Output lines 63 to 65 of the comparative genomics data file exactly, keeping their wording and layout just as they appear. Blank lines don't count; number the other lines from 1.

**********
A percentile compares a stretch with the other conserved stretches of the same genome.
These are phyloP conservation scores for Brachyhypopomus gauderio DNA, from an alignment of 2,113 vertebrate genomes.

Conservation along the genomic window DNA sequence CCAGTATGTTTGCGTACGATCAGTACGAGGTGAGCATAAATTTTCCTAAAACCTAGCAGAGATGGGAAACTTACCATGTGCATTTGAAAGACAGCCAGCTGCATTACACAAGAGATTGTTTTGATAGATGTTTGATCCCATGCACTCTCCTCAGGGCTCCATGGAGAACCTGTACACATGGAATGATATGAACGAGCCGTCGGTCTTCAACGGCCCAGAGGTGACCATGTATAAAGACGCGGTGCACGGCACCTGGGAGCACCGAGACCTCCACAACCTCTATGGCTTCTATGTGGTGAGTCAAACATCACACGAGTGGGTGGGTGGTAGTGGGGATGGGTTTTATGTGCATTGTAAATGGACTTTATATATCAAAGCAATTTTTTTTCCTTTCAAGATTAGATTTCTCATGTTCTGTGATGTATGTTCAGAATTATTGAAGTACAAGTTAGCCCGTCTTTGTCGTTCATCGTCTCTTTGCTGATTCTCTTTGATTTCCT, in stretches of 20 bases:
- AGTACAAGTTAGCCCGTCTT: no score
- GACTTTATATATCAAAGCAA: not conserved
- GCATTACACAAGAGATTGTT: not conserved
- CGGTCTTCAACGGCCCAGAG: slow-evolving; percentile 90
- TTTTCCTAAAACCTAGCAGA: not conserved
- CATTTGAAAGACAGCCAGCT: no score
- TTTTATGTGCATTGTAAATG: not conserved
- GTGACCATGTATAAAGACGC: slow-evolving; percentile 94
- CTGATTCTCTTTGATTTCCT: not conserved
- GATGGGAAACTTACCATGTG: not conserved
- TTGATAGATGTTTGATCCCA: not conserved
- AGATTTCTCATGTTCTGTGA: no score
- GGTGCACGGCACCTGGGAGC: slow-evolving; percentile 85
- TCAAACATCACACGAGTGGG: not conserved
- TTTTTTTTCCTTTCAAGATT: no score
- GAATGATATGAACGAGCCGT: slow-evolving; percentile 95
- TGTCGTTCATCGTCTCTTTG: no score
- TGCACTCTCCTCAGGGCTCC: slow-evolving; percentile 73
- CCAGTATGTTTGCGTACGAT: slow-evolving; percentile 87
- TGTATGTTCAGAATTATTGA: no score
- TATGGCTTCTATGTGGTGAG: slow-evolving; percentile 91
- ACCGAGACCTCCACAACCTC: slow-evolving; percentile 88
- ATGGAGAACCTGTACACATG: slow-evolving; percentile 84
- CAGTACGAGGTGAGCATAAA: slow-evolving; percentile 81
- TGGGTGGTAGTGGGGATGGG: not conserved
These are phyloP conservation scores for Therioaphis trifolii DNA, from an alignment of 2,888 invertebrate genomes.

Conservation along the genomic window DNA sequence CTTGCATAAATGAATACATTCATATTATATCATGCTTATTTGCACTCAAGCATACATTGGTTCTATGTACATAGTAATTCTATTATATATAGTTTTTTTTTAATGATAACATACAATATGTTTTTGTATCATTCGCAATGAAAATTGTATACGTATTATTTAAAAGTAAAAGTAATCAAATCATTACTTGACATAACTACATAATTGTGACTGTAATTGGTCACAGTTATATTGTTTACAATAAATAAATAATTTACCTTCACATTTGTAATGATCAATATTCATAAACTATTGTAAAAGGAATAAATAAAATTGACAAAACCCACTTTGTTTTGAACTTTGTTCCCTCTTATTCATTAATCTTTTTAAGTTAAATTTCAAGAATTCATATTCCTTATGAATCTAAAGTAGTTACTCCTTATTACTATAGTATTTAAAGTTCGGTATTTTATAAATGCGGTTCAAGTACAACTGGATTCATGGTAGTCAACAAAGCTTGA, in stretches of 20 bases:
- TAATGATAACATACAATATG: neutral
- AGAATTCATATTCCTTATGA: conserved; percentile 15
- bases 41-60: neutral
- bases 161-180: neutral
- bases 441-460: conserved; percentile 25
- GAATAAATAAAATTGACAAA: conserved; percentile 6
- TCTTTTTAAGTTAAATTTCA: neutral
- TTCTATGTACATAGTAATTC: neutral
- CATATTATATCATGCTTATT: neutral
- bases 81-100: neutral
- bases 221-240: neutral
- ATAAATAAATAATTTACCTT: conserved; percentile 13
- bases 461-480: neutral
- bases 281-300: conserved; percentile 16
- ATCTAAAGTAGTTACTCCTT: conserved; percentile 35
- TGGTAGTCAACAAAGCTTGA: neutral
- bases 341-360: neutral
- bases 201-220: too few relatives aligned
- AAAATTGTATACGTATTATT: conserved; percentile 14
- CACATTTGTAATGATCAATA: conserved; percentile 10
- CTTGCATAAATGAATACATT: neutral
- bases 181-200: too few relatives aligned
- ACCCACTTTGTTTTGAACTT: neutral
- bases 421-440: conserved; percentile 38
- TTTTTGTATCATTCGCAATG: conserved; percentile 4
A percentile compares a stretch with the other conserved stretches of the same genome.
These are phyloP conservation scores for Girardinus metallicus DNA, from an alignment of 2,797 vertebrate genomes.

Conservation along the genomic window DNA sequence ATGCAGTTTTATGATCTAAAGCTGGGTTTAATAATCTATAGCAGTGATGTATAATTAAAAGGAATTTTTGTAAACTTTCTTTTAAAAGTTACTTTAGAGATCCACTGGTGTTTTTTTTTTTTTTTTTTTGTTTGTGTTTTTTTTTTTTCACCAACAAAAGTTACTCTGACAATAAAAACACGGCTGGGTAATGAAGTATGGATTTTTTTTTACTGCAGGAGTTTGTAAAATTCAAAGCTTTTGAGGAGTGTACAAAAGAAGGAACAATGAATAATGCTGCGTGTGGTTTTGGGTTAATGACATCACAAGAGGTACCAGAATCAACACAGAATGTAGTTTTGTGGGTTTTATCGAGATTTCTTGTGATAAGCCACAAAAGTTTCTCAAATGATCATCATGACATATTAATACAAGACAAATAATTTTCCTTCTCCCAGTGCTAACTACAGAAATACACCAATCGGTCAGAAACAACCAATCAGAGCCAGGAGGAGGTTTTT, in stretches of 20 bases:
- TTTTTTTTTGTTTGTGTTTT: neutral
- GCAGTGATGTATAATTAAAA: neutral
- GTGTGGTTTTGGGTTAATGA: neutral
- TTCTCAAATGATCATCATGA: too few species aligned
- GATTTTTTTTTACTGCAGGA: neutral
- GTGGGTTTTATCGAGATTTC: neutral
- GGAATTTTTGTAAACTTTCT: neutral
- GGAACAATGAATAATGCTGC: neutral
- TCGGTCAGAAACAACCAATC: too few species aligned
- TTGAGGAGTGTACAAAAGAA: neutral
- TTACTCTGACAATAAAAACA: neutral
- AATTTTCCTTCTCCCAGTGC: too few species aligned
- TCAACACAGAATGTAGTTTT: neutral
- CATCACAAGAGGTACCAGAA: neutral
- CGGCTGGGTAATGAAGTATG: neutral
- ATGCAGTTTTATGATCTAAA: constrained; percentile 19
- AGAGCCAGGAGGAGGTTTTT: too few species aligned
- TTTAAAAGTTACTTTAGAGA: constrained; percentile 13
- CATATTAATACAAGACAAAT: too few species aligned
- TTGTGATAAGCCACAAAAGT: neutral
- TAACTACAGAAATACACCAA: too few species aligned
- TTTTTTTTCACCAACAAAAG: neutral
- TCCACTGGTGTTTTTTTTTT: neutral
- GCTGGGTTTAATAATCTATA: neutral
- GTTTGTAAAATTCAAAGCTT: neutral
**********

- GATTTTTTTTTACTGCAGGA: neutral
- GTGGGTTTTATCGAGATTTC: neutral
- GGAATTTTTGTAAACTTTCT: neutral